The script seems to be written for the Raptors to either explode and cement themselves at the top of the East or implode on their own decisions.

New Raptors coach Nick Nurse is as a good as they come from the assistant ranks. He is a bright basketball mind, and he knows his players and has relationships with most of them. The question is will he be as good as advertised? If he not, this dance could be over before it starts.

Leonard has so much to prove after orchestrating his exit from San Antonio. If he gets back to MVP form in Toronto how can the Raptors not be considered the front-runner for the East? Yes, Boston is going to be really good too, but if you were betting on two players – MVP version of Kyrie Irving or MVP version of Leonard, who are you taking?

The problem for the Raptors is what if Leonard isn’t that guy again? What if all the negativity becomes too much? What if not being coddled and sheltered by the Spurs is a problem? No, Leonard isn’t a baby that needs mothering, but if you have followed anything about Leonard, he’s not this rock of a person that can handle anything. It’s a real question only he can answer with his play on the floor.

Equally, what if the quad isn’t fully healed or he goes Isaiah Thomas and tries to come back on to make it worse and needs surgery?

These are not easy questions to answer.

If the Raptors come out on top of most of these decisions – Nurse and Leonard are what people hope them to be — then things could swing in a very interesting direction for the Raptor franchise.

That’s what makes the “dare to be great” move interesting.

Thunder GM Sam Presti made news when he was quoted in Paul George’s ESPN docu-series, saying one of his favorite Lyrics was from Tribe Called Quest – “Scared money don’t make none” — in rationalizing his all-in approach to George.

It seems like Raptor president Masai Ujiri may have stolen a play from the Thunder playbook, because the franchise is now all the way in on the make or break moves of this off-season.

This could be the beginning of a new chapter for the Raptors, or it could end being the moves that cratered something special.

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NBA Daily: Why Teams Should Think Twice Before Tanking

Making up for the loss of a superstar is not a cut and dry, writes Spencer Davies.

Spencer Davies

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Making up for the loss of a superstar is not a cut and dry affair.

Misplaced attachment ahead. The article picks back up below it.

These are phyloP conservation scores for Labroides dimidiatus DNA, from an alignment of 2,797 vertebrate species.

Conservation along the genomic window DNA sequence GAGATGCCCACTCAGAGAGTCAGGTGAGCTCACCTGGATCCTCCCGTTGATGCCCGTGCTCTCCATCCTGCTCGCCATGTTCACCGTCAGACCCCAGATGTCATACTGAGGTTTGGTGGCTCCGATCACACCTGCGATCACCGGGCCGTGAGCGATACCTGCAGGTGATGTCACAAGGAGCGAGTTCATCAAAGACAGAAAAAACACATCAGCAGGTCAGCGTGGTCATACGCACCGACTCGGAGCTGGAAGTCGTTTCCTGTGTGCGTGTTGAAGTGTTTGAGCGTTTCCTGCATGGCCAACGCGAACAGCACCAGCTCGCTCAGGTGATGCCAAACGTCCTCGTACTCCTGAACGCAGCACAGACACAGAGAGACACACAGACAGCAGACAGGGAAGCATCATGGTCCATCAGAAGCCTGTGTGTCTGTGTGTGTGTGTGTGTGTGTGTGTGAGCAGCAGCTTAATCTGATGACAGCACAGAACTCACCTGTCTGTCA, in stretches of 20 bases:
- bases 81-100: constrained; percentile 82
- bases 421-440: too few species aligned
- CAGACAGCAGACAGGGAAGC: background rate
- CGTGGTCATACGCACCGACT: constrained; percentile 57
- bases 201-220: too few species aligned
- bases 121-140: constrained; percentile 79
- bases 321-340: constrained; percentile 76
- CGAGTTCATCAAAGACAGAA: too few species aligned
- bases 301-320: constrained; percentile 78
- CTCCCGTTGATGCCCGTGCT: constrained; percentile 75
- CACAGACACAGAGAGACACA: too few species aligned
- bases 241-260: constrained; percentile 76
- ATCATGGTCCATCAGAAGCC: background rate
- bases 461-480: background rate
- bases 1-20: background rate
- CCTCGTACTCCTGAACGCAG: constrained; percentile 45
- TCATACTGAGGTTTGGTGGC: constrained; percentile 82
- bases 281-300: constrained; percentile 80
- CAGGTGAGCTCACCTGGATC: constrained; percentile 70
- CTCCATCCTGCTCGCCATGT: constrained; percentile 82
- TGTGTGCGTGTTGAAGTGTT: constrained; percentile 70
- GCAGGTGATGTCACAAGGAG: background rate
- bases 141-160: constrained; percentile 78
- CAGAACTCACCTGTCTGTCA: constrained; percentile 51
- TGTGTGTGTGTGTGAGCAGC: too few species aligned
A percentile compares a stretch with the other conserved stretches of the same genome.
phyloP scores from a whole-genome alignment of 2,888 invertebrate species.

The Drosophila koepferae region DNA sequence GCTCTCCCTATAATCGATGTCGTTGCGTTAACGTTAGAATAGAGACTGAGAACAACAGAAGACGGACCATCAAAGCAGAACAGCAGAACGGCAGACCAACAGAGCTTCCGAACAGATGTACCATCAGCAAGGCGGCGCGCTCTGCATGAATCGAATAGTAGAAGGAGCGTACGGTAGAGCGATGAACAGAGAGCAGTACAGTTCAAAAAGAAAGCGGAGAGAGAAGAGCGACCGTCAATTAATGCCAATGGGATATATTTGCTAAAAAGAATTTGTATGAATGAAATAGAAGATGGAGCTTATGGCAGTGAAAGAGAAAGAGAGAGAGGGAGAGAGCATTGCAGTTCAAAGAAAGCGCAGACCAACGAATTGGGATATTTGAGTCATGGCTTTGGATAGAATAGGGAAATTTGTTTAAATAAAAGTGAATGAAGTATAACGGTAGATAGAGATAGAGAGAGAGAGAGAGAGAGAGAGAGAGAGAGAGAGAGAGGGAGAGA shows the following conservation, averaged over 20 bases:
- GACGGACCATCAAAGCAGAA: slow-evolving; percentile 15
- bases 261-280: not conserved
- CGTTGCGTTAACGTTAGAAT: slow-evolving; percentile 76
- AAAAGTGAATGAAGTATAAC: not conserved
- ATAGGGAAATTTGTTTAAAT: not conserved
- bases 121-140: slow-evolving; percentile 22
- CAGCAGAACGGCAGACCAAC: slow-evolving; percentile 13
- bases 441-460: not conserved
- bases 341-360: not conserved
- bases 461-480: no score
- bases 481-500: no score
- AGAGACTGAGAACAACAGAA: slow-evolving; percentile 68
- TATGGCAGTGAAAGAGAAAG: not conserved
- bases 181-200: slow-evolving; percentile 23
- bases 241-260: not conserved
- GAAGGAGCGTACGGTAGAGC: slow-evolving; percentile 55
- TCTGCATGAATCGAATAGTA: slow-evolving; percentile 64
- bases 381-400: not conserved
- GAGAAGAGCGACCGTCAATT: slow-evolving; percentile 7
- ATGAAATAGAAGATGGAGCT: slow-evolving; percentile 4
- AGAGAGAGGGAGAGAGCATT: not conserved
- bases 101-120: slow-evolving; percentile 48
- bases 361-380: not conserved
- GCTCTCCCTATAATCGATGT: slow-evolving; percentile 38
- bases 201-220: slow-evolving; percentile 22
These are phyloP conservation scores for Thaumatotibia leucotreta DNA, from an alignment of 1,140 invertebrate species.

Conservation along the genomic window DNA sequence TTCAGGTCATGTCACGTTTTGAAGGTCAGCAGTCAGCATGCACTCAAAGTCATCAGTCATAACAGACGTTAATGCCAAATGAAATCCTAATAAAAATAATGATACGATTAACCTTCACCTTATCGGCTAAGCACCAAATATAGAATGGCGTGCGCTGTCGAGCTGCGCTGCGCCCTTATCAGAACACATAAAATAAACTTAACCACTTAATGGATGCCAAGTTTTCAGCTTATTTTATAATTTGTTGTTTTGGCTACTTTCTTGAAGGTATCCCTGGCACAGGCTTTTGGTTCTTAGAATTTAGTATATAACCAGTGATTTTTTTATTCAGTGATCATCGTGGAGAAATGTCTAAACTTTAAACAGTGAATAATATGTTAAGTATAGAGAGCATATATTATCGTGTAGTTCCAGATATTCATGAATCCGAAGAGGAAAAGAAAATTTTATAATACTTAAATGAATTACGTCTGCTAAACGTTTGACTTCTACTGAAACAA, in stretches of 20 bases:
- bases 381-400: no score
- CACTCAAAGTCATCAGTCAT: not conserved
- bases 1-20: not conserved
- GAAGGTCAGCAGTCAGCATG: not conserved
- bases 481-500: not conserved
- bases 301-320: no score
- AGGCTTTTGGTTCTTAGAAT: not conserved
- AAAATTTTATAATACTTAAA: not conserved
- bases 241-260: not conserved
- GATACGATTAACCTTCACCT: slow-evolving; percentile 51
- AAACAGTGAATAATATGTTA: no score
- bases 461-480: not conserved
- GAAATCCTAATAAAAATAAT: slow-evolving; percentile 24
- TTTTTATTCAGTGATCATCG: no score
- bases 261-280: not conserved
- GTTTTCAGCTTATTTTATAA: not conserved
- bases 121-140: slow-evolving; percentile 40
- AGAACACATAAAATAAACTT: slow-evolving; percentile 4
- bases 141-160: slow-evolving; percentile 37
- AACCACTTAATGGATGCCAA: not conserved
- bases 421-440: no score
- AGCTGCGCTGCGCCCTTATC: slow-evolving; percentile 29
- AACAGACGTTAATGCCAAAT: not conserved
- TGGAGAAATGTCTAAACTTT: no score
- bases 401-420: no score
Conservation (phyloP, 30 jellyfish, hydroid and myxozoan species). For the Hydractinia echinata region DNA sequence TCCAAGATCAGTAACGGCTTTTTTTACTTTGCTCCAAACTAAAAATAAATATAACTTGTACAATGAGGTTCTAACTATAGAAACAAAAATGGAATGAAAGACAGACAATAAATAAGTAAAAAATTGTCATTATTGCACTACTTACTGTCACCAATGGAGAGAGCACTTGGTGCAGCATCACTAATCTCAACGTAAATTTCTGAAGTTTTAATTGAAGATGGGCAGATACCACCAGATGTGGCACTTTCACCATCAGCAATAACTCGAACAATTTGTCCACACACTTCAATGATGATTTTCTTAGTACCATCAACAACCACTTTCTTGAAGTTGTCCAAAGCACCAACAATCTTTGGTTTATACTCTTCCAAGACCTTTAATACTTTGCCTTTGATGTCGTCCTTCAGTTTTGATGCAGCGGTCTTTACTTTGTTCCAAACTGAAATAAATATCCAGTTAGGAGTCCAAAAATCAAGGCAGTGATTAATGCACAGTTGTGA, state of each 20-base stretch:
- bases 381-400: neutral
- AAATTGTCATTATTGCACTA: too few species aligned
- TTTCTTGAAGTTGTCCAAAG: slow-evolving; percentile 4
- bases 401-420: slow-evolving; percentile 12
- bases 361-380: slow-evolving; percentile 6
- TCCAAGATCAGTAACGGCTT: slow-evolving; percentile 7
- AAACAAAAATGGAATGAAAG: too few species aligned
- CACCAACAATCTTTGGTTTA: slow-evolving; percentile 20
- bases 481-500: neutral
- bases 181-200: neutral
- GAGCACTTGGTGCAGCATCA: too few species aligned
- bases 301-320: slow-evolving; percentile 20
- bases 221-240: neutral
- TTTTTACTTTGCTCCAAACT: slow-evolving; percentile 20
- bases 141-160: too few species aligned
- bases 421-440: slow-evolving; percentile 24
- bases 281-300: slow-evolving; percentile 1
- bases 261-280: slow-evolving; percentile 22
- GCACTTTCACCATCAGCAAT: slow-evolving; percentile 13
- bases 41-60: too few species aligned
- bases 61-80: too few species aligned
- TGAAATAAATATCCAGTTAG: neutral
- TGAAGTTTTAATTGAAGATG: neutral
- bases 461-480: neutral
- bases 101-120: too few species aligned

If it happens, ownership and management have to choose between two options.

1) Attempt to stay competitive
2) Blow everything up and go for a high draft pick

The second choice seems to be the favorite path for executives to take as of late. After all, just look at the job the Philadelphia 76ers have done with perfecting the art of the aptly named process, “tanking.”

Former Sixers general manager Sam Hinkie’s three ultra-quotable words have turned NBA fans on to see the bigger picture. Who cares if a team has to suffer through multiple seasons of losing? If it takes a couple of years, so be it. In the end, we’ll reset with younger talent to build around. Trust The Process.

Philadelphia lost a lot of games between the 2013 and 2017 seasons. It was flat out brutal to watch. With that said, it did give the organization the opportunity to draft the likes of Joel Embiid and Ben Simmons and acquire a young international talent like Dario Saric.

They were extremely patient throughout this whole operation. Brett Brown remained the head coach through thick and thin. Players swore on buying into what was being preached.

Last season was a breakthrough for the Sixers. They won 52 games and made the playoffs for the first time since the 2011-12 campaign. Two of the guys they drafted turned into recognizable names with their play and have sky-high potential to break through in this upcoming season.

But is this really what it takes to achieve relevancy and perpetual competition in the NBA now? Do you really have to wipe the slate clean entirely and put out an unacceptable product year-in and year-out for half a decade so that there’s a possibility of one day becoming a winning franchise?

It’s obvious that Philadelphia did its homework, but who’s to say that other front offices can function like that? The Sacramento Kings have been in the doldrums for 12 years. The Orlando Magic have missed the playoffs for six straight seasons and the New York Knicks haven’t made an appearance in five.